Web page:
The Romanian Aeronautical Industry

the romanian aeronautical industry One of the technical fields in Romania that were marked by a fast development after WWI was aviation

One of the technical fields in Romania that were marked by a fast development after WWI was aviation. With a short, but solid tradition built before 1914, Romanian aviation benefited from support from the state to expand. After several successful experiments conducted by aviators such as Traian Vuia, Aurel Vlaicu and Henri Coanda and inventions such as those of Henri Coanda and Gogu Constantinescu, the Romanian state became aware of the potential of this field and started investing in the construction of both civilian and military planes. The most important manufacturing unit was the Romanian Aeronautic Industry in Brasov - known as IAR - , which emerged in 1925 and became state property in 1938. In its 20-year long history, up until 1944, IAR manufactured 19 types of planes, owned by French, German and Italian companies. The best of them were IAR-80 and IAR-81.


Engineer Eugen Manolescu worked for IAR since 1938. When he was employed, the Romanian Aeronautic Industry comprised the engine factory and the hangars. In the manufacturing process, plane airframes and engines were manufactured separately, and subsequently the engines would be mounted in the airframes.


In an interview he gave in 1995 to the Oral History Centre of the Romanian Radio Broadcasting Corporation, Manolescu recalls how the staff was selected, from among the best skilled:

"Back then, there were 70 engineers at IAR. Each new employee had to be on trial for a while, and so was I, for three months. At the end of the evaluation period, the results of the tests would be compiled and analysed and the salary established based on that. In 1939, a beginner engineer would earn some 10500 lei per month. It was quite big, compared to an assistant teacher at the university, for instance, who would earn 4500 lei. So, everybody had to take those tests. The most difficult tests were those for workers, for specialized jobs, such as welders and adjustors. Those people were genuine artists in their job. And again, their salaries were established depending on the results of those tests."    


IAR was a very well organized production unit, a small technological universe, as Eugen Manolescu described it:

"The engine factory had a manufacturing unit for parts, with some 600 employees, an assembly unit for engines, a casting facility for aluminium parts, a treatment facility and a workshop where the engines and the parts of the engines were tested. There was also a tool workshop, with equipment used only to produce the tools necessary in the manufacturing process. Each facility had an engine design service and a tool design service. The plant that produced frames was organised in a similar way. It had its own research offices, design offices, tool design equipment, tool treatment units, because in those times the pieces specific to the aviation industry were made of metal, as opposed to the previous types of aircraft, which were built of metal, wood and canvas."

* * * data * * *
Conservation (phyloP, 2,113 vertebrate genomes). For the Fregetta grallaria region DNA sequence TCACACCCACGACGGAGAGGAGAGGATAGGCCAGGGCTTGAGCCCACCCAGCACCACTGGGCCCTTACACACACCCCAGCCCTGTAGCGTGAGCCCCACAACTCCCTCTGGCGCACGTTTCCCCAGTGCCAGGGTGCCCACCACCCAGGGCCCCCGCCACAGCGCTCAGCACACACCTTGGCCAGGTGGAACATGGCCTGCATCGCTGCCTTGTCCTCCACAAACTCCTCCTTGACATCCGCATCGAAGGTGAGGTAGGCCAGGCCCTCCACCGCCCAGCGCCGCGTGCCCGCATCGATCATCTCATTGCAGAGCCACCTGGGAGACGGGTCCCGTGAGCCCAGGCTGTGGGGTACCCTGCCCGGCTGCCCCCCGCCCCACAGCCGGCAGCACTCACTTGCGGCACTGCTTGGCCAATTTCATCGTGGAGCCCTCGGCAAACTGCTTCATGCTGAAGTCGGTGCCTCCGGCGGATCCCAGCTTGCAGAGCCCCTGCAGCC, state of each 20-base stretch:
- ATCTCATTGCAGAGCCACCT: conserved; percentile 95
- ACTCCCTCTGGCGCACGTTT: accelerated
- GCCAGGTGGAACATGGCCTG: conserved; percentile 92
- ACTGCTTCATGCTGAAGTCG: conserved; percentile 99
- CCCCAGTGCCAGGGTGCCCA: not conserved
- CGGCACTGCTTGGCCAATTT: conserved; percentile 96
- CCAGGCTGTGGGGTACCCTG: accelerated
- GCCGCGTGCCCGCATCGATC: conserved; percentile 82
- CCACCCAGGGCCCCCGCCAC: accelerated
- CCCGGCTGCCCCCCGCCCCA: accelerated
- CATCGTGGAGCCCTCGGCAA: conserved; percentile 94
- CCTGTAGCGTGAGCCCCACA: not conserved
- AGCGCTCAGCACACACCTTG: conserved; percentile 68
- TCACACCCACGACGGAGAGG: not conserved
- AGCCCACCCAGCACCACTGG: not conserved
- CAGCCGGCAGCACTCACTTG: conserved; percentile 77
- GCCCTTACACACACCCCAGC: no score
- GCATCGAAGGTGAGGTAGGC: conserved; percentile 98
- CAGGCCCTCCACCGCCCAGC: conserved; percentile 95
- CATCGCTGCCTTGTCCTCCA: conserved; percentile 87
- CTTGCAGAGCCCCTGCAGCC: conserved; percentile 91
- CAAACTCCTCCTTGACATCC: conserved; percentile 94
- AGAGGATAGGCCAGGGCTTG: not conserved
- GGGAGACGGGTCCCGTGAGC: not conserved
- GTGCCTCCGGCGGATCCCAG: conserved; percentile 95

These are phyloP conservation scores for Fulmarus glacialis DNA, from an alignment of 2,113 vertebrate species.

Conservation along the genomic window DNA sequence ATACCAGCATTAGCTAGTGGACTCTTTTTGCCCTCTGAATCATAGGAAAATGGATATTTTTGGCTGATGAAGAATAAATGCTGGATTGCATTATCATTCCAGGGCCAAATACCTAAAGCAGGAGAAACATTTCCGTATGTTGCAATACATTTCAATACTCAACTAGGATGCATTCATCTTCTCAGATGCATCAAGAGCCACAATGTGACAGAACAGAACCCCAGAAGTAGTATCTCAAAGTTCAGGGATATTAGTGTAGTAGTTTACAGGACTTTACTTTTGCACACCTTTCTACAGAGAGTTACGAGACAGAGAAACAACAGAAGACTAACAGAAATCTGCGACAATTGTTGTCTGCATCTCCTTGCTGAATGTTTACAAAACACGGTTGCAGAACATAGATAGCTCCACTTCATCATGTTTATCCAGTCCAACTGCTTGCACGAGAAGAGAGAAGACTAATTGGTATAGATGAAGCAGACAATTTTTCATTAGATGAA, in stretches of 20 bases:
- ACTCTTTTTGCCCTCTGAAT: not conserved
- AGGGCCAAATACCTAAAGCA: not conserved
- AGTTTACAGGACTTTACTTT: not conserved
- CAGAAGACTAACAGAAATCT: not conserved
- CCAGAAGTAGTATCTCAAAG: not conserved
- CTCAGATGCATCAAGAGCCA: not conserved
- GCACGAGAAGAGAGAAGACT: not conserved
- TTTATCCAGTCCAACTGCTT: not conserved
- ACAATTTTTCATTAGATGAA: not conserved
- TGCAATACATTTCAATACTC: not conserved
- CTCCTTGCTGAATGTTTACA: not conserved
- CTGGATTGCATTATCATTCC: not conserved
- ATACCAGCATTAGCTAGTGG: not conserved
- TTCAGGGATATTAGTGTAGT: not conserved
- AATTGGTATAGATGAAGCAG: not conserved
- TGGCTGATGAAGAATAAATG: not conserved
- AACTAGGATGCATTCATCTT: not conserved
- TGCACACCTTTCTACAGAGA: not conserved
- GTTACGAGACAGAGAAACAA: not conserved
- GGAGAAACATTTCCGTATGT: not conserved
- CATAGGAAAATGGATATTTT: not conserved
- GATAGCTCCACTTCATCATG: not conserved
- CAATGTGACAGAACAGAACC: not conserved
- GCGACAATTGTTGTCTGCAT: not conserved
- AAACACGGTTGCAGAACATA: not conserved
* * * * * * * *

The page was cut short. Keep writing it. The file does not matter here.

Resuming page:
When the war started, the engines produced in Brasov were up to the technical standards of the time, but the war required an improvement of performances. Eugen Manolescu.

"At that time, the local plants produced 1000 A engines, 1,000 HP and 1,700 HP engines. They had maximum recovery power at an altitude of 4,500 metres. This means they had special carburettors so that at high altitude, rated as combat height at that point in the war, the engine would give maximum power. Later on, at the end of the war, American bombers would come from 7,000-metre altitude, they were pressurised, and additional height was gained in order to prevent anti-aircraft attacks from reaching the planes."


The IAR aviation works were targeted by American bombers seeking to weaken the combat capacity of Germany's allies. The American bombing of July 6, 1944 was decisive in annihilating the production capacity of the works. Eugen Manolescu remembers the 2 American air raids over the IAR.

"There were 2 American bombings. In 1944, I remember it was the Easter, a raid destroyed the entire front side of the works, where anti-aircraft equipment had been installed in order to defend the plant. It was also there that the bomb shelters were located. They were destroyed completely and the over 1,000 people inside were killed. On July 6th there was a second bombing, which happened to destroy precisely the engine plant and the plant where I was working at that time. Explosive bombs as well as incendiary bombs were dropped at the same time. So the works had to be relocated. The tools unit was moved to a hangar in Satu Lung, and the engine plant was relocated to Ucea, where an explosive plant was just being built under German license and had not been rendered operational. The end of the war found us dispersed, August 23rd came and the entire business came to an end."


After 1944, IAR only produced small aircraft, mostly training and utility planes and helicopters. Re-established after 1989, the plant was faced with a period of uncertainty and searching.



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Publicat: 2019-04-22 12:01:00
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